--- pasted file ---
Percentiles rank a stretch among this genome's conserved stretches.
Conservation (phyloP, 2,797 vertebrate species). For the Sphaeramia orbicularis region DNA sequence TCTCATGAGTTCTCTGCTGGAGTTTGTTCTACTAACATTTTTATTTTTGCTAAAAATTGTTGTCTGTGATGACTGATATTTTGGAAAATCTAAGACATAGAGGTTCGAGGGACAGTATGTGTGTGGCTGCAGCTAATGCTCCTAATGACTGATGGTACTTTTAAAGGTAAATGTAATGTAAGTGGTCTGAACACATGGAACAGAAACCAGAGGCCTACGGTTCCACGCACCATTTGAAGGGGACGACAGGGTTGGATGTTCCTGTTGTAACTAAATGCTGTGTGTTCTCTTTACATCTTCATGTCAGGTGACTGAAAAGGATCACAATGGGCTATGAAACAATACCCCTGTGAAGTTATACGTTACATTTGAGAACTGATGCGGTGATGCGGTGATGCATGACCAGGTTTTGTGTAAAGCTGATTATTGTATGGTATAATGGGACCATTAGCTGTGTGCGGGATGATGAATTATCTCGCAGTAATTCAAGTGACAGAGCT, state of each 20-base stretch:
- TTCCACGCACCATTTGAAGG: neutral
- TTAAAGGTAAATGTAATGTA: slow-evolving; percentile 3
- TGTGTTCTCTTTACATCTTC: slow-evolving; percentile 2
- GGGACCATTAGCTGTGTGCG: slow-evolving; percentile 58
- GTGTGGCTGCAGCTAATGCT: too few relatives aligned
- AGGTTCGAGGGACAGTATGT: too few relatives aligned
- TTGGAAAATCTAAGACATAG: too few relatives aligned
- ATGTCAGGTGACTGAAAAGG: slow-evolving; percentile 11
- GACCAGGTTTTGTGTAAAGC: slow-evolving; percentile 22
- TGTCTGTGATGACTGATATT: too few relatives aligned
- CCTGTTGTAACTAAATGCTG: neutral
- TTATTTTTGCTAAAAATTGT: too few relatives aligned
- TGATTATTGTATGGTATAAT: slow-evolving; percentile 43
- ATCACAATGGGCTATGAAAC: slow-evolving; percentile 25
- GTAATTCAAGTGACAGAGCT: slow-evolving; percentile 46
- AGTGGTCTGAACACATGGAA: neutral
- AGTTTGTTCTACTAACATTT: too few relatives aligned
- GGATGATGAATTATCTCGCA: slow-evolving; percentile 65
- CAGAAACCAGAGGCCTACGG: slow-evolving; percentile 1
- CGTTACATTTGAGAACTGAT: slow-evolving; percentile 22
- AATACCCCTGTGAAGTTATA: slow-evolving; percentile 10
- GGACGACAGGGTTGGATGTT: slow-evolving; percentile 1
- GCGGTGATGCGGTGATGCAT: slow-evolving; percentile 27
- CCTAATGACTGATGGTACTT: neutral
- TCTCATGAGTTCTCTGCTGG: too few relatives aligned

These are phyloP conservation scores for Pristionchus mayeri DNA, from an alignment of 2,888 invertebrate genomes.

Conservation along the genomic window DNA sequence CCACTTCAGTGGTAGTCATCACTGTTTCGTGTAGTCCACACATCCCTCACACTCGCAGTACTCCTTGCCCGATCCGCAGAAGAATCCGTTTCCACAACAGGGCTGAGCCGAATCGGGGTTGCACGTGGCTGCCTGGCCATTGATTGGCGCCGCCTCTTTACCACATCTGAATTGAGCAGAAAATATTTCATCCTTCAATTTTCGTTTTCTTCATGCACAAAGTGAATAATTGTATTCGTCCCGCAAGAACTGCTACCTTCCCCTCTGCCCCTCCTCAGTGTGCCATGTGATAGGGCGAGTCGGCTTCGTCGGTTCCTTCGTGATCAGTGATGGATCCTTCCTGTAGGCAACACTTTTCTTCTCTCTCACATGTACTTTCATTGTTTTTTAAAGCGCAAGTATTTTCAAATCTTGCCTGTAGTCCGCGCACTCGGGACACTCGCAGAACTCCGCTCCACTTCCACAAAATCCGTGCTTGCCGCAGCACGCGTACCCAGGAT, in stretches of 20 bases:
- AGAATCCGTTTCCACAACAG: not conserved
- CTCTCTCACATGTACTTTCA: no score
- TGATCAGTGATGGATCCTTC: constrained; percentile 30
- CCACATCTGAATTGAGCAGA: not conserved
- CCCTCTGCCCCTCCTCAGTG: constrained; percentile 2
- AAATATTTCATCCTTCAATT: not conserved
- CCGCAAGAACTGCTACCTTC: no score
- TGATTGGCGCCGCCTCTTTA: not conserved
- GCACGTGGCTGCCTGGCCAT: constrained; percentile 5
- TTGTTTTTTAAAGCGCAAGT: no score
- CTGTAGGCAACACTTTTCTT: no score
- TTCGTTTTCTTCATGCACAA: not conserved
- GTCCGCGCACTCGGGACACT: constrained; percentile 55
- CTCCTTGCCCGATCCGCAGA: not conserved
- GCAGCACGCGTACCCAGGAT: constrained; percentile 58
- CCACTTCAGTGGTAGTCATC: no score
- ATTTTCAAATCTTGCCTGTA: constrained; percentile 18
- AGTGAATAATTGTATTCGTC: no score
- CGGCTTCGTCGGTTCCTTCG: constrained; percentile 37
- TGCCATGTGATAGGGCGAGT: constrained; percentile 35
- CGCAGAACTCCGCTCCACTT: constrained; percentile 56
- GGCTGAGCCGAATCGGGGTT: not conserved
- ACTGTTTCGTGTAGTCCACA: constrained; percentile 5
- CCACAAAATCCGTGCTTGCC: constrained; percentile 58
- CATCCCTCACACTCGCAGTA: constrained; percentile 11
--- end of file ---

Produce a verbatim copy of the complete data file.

Percentiles rank a stretch among this genome's conserved stretches.
Conservation (phyloP, 2,797 vertebrate species). For the Sphaeramia orbicularis region DNA sequence TCTCATGAGTTCTCTGCTGGAGTTTGTTCTACTAACATTTTTATTTTTGCTAAAAATTGTTGTCTGTGATGACTGATATTTTGGAAAATCTAAGACATAGAGGTTCGAGGGACAGTATGTGTGTGGCTGCAGCTAATGCTCCTAATGACTGATGGTACTTTTAAAGGTAAATGTAATGTAAGTGGTCTGAACACATGGAACAGAAACCAGAGGCCTACGGTTCCACGCACCATTTGAAGGGGACGACAGGGTTGGATGTTCCTGTTGTAACTAAATGCTGTGTGTTCTCTTTACATCTTCATGTCAGGTGACTGAAAAGGATCACAATGGGCTATGAAACAATACCCCTGTGAAGTTATACGTTACATTTGAGAACTGATGCGGTGATGCGGTGATGCATGACCAGGTTTTGTGTAAAGCTGATTATTGTATGGTATAATGGGACCATTAGCTGTGTGCGGGATGATGAATTATCTCGCAGTAATTCAAGTGACAGAGCT, state of each 20-base stretch:
- TTCCACGCACCATTTGAAGG: neutral
- TTAAAGGTAAATGTAATGTA: slow-evolving; percentile 3
- TGTGTTCTCTTTACATCTTC: slow-evolving; percentile 2
- GGGACCATTAGCTGTGTGCG: slow-evolving; percentile 58
- GTGTGGCTGCAGCTAATGCT: too few relatives aligned
- AGGTTCGAGGGACAGTATGT: too few relatives aligned
- TTGGAAAATCTAAGACATAG: too few relatives aligned
- ATGTCAGGTGACTGAAAAGG: slow-evolving; percentile 11
- GACCAGGTTTTGTGTAAAGC: slow-evolving; percentile 22
- TGTCTGTGATGACTGATATT: too few relatives aligned
- CCTGTTGTAACTAAATGCTG: neutral
- TTATTTTTGCTAAAAATTGT: too few relatives aligned
- TGATTATTGTATGGTATAAT: slow-evolving; percentile 43
- ATCACAATGGGCTATGAAAC: slow-evolving; percentile 25
- GTAATTCAAGTGACAGAGCT: slow-evolving; percentile 46
- AGTGGTCTGAACACATGGAA: neutral
- AGTTTGTTCTACTAACATTT: too few relatives aligned
- GGATGATGAATTATCTCGCA: slow-evolving; percentile 65
- CAGAAACCAGAGGCCTACGG: slow-evolving; percentile 1
- CGTTACATTTGAGAACTGAT: slow-evolving; percentile 22
- AATACCCCTGTGAAGTTATA: slow-evolving; percentile 10
- GGACGACAGGGTTGGATGTT: slow-evolving; percentile 1
- GCGGTGATGCGGTGATGCAT: slow-evolving; percentile 27
- CCTAATGACTGATGGTACTT: neutral
- TCTCATGAGTTCTCTGCTGG: too few relatives aligned

These are phyloP conservation scores for Pristionchus mayeri DNA, from an alignment of 2,888 invertebrate genomes.

Conservation along the genomic window DNA sequence CCACTTCAGTGGTAGTCATCACTGTTTCGTGTAGTCCACACATCCCTCACACTCGCAGTACTCCTTGCCCGATCCGCAGAAGAATCCGTTTCCACAACAGGGCTGAGCCGAATCGGGGTTGCACGTGGCTGCCTGGCCATTGATTGGCGCCGCCTCTTTACCACATCTGAATTGAGCAGAAAATATTTCATCCTTCAATTTTCGTTTTCTTCATGCACAAAGTGAATAATTGTATTCGTCCCGCAAGAACTGCTACCTTCCCCTCTGCCCCTCCTCAGTGTGCCATGTGATAGGGCGAGTCGGCTTCGTCGGTTCCTTCGTGATCAGTGATGGATCCTTCCTGTAGGCAACACTTTTCTTCTCTCTCACATGTACTTTCATTGTTTTTTAAAGCGCAAGTATTTTCAAATCTTGCCTGTAGTCCGCGCACTCGGGACACTCGCAGAACTCCGCTCCACTTCCACAAAATCCGTGCTTGCCGCAGCACGCGTACCCAGGAT, in stretches of 20 bases:
- AGAATCCGTTTCCACAACAG: not conserved
- CTCTCTCACATGTACTTTCA: no score
- TGATCAGTGATGGATCCTTC: constrained; percentile 30
- CCACATCTGAATTGAGCAGA: not conserved
- CCCTCTGCCCCTCCTCAGTG: constrained; percentile 2
- AAATATTTCATCCTTCAATT: not conserved
- CCGCAAGAACTGCTACCTTC: no score
- TGATTGGCGCCGCCTCTTTA: not conserved
- GCACGTGGCTGCCTGGCCAT: constrained; percentile 5
- TTGTTTTTTAAAGCGCAAGT: no score
- CTGTAGGCAACACTTTTCTT: no score
- TTCGTTTTCTTCATGCACAA: not conserved
- GTCCGCGCACTCGGGACACT: constrained; percentile 55
- CTCCTTGCCCGATCCGCAGA: not conserved
- GCAGCACGCGTACCCAGGAT: constrained; percentile 58
- CCACTTCAGTGGTAGTCATC: no score
- ATTTTCAAATCTTGCCTGTA: constrained; percentile 18
- AGTGAATAATTGTATTCGTC: no score
- CGGCTTCGTCGGTTCCTTCG: constrained; percentile 37
- TGCCATGTGATAGGGCGAGT: constrained; percentile 35
- CGCAGAACTCCGCTCCACTT: constrained; percentile 56
- GGCTGAGCCGAATCGGGGTT: not conserved
- ACTGTTTCGTGTAGTCCACA: constrained; percentile 5
- CCACAAAATCCGTGCTTGCC: constrained; percentile 58
- CATCCCTCACACTCGCAGTA: constrained; percentile 11